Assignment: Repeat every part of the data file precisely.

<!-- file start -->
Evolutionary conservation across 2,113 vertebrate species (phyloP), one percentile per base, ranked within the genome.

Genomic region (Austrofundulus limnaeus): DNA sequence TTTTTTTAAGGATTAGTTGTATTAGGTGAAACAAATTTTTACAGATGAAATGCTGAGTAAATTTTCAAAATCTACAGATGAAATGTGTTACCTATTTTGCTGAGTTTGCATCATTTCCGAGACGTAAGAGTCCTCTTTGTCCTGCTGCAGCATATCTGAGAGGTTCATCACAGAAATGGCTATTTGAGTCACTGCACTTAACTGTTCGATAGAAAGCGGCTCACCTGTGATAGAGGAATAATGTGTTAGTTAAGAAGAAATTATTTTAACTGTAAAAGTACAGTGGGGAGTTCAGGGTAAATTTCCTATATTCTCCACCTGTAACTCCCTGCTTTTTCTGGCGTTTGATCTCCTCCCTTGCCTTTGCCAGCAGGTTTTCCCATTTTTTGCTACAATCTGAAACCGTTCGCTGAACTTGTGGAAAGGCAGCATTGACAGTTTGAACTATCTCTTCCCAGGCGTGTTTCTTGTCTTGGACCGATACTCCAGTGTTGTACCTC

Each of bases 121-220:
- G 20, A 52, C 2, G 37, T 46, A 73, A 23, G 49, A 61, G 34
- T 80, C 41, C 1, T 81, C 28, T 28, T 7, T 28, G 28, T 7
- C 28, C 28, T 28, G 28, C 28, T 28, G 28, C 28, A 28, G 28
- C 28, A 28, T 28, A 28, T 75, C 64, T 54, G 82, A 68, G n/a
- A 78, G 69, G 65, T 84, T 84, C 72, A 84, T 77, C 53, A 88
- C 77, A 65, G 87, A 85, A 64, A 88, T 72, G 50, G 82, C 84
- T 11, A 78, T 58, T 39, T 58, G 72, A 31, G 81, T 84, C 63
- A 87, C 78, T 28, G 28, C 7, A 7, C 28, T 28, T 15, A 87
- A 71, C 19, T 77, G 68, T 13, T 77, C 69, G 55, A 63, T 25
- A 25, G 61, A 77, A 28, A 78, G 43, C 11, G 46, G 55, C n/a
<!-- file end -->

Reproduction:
Evolutionary conservation across 2,113 vertebrate species (phyloP), one percentile per base, ranked within the genome.

Genomic region (Austrofundulus limnaeus): DNA sequence TTTTTTTAAGGATTAGTTGTATTAGGTGAAACAAATTTTTACAGATGAAATGCTGAGTAAATTTTCAAAATCTACAGATGAAATGTGTTACCTATTTTGCTGAGTTTGCATCATTTCCGAGACGTAAGAGTCCTCTTTGTCCTGCTGCAGCATATCTGAGAGGTTCATCACAGAAATGGCTATTTGAGTCACTGCACTTAACTGTTCGATAGAAAGCGGCTCACCTGTGATAGAGGAATAATGTGTTAGTTAAGAAGAAATTATTTTAACTGTAAAAGTACAGTGGGGAGTTCAGGGTAAATTTCCTATATTCTCCACCTGTAACTCCCTGCTTTTTCTGGCGTTTGATCTCCTCCCTTGCCTTTGCCAGCAGGTTTTCCCATTTTTTGCTACAATCTGAAACCGTTCGCTGAACTTGTGGAAAGGCAGCATTGACAGTTTGAACTATCTCTTCCCAGGCGTGTTTCTTGTCTTGGACCGATACTCCAGTGTTGTACCTC

Each of bases 121-220:
- G 20, A 52, C 2, G 37, T 46, A 73, A 23, G 49, A 61, G 34
- T 80, C 41, C 1, T 81, C 28, T 28, T 7, T 28, G 28, T 7
- C 28, C 28, T 28, G 28, C 28, T 28, G 28, C 28, A 28, G 28
- C 28, A 28, T 28, A 28, T 75, C 64, T 54, G 82, A 68, G n/a
- A 78, G 69, G 65, T 84, T 84, C 72, A 84, T 77, C 53, A 88
- C 77, A 65, G 87, A 85, A 64, A 88, T 72, G 50, G 82, C 84
- T 11, A 78, T 58, T 39, T 58, G 72, A 31, G 81, T 84, C 63
- A 87, C 78, T 28, G 28, C 7, A 7, C 28, T 28, T 15, A 87
- A 71, C 19, T 77, G 68, T 13, T 77, C 69, G 55, A 63, T 25
- A 25, G 61, A 77, A 28, A 78, G 43, C 11, G 46, G 55, C n/a